By Larry Austin
Island Dispatch Editor
Along-awaited improvement to the Grand Island Central School District's Transportation Department arrived Tuesday with the grand opening of the new Jack Burns Transportation Center.
The phrase "state-of-the-art" was used multiple times to describe the new facility.
"This is our day. And what a year it's been," said Theresa Alizadeh, district transportation supervisor, during a ribbon-cutting ceremony attended by school and government officials, school board trustees, and district employees past and present, such as bus drivers, monitors and mechanics.
Alizadeh said the investment in the future of transportation on Grand Island "is a strong statement of our unending support of student safety."
Grand Island Superintendent of Schools Dr. Teresa Lawrence called the building a "one of a kind, envy of many, state-of-the-art transportation center."
"May this serve us for many, many, many years," she said.
"It's hard to believe that a mere 13 months ago we were here breaking ground," Lawrence remarked. The idea for a new facility stretched back many years. She praised the forward-thinking leadership of the district's Transportation Department - recently retired supervisor Jack Burns and Alizadeh - in making the center a reality.
"Good leaders create a vision. They articulate a vision, they passionately own the vision, and they relentlessly drive it to completion," Lawrence said. "What Jack Burns started, Theresa Alizadeh helped bring to fruition."
Lawrence noted the district's naming committee recommended, and the Board of Education approved, naming the facility the Jack Burns Transportation Center in honor and tribute to the 33-year district transportation director.
The new, modern building tells the community that the department is supported in the commitment to student safety.
"Student safety is our greatest goal, and our state-of-the-art facility with its technology enhancements will assist us in this goal each and every day," Alizadeh said.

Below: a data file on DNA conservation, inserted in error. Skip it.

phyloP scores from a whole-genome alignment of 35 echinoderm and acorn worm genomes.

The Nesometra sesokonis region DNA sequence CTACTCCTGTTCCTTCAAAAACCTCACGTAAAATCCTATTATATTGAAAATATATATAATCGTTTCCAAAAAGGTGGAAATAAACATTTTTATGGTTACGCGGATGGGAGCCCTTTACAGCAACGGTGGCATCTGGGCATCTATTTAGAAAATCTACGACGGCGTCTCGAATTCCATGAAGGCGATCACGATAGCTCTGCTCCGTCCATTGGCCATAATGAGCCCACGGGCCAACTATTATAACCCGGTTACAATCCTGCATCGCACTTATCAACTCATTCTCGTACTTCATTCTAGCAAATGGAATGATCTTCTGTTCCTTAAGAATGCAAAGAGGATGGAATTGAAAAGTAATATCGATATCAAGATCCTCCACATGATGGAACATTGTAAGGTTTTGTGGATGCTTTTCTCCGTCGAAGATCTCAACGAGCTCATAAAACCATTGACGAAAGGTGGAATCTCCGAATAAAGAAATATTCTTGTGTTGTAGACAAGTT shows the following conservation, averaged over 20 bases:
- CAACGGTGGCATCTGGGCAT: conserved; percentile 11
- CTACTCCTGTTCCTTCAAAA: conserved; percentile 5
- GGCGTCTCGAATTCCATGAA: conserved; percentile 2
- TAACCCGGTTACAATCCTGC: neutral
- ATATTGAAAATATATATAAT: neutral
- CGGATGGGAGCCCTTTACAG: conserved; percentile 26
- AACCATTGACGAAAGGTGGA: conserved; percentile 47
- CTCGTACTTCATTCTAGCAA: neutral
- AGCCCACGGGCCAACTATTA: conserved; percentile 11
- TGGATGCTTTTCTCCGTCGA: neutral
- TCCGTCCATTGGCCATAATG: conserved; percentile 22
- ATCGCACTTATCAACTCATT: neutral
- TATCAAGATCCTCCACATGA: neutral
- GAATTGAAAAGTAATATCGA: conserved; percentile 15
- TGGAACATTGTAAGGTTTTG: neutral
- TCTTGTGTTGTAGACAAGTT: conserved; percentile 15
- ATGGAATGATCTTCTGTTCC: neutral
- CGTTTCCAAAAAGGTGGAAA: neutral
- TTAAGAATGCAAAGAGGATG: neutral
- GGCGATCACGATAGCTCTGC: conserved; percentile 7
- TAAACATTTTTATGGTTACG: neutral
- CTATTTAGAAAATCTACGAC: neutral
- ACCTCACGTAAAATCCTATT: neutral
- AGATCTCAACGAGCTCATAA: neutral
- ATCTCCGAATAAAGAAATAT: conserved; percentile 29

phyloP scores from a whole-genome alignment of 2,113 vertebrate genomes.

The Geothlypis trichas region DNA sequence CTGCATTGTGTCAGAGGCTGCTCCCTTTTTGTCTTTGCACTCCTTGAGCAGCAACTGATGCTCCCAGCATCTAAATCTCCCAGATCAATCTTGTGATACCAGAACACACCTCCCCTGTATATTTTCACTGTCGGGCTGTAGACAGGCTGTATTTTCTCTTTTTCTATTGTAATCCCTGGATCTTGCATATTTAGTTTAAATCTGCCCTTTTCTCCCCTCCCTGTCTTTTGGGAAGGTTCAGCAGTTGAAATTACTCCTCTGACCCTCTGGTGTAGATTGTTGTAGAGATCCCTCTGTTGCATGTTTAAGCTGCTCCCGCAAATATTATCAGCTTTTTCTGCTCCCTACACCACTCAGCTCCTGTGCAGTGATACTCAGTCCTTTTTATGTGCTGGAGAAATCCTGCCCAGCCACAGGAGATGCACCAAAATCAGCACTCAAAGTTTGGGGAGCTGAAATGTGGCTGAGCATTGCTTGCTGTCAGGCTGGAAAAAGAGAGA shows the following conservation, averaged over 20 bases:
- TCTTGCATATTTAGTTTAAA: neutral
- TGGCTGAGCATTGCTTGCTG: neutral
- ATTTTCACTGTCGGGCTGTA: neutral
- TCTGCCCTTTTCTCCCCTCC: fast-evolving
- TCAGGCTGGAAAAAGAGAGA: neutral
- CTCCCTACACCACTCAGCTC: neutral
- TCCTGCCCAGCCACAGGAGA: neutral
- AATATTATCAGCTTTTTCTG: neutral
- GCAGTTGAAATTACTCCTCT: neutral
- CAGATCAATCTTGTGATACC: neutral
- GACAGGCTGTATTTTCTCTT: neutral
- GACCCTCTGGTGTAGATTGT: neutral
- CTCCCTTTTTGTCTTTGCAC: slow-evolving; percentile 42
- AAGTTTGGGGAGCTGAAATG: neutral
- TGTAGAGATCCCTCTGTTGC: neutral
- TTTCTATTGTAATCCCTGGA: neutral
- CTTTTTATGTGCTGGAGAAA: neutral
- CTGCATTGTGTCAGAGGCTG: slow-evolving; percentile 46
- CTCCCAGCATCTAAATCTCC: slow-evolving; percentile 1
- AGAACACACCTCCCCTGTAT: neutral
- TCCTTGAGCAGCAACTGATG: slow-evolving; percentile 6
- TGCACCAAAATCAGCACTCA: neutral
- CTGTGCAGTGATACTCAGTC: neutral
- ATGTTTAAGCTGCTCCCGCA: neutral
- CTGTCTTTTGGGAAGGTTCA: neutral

The location of the facility, near the old facility, offers security for both employees and buses.
"Being in the center of town, providing us the visibility, is the safest location," Alizadeh said.
A new ring road leads to the facility from a Baseline Road entrance near St. Martin-in-the-Fields Episcopal Church. Alizadeh called the road an asset, because it moves the buses away from entrance near the U.S. Postal Service and Sidway entrances, "a major plus for the community." The ring road also affords extra parking at Sidway sporting events and defines the playing area adjacent to Sidway, she explained.
Sidway Elementary Principal Denise Dunbar emphasized the safety advantage of the new ring road that leads to the facility. The road intersects with Baseline Road on the north side of the Sidway property, close to St. Martin-in-the-Fields Episcopal Church.
"Before the ring road, we had all of the buses exiting out this one driveway by the post office, along with all of the parents who are picking up," Dunbar said. "In the years that I've been here, I've seen at least five accidents right at that place."
The volume of traffic coming from the intersection of Baseline Road and Grand Island Boulevard to the south caused lengthy wait times at the old exit from the Sidway parking lot, which was in close proximity to the post office lot. The logjam as buses left was a significant safety risk, Dunbar said, and the ring road has helped speed buses in and out.
"One year we had a little UP-K kiddo that was in an accident. So it was horrible," Dunbar said. "And then the buses would all get backed up in the back here of Sidway because only so many could pull out at a time. When you've got 16 buses exiting, they'd be idling outside the library, so we had to close the library windows."
John Robinson, project manager of Campus Construction Management, called the Grand Island Central School District's new 15,955-square-foot Jack Burns Transportation Center "literally, truly a state-of-the-art facility."
A lot of similar school transportation facilities "don't have in-ground bays, and you've got two in-ground bays along with the portable lifts here that'll handle any size bus," Robinson said. "Between the hose reels, they've got every type of fluid, so they can change literally every one of their buses, service every one of them within these four bays. They've got a wash bay there at the end, a 5,000-square-foot parts and storage space, and then a separate office and dispatch center. Wi-Fi throughout the entire facility. New mechanical, electrical, plumbing equipment."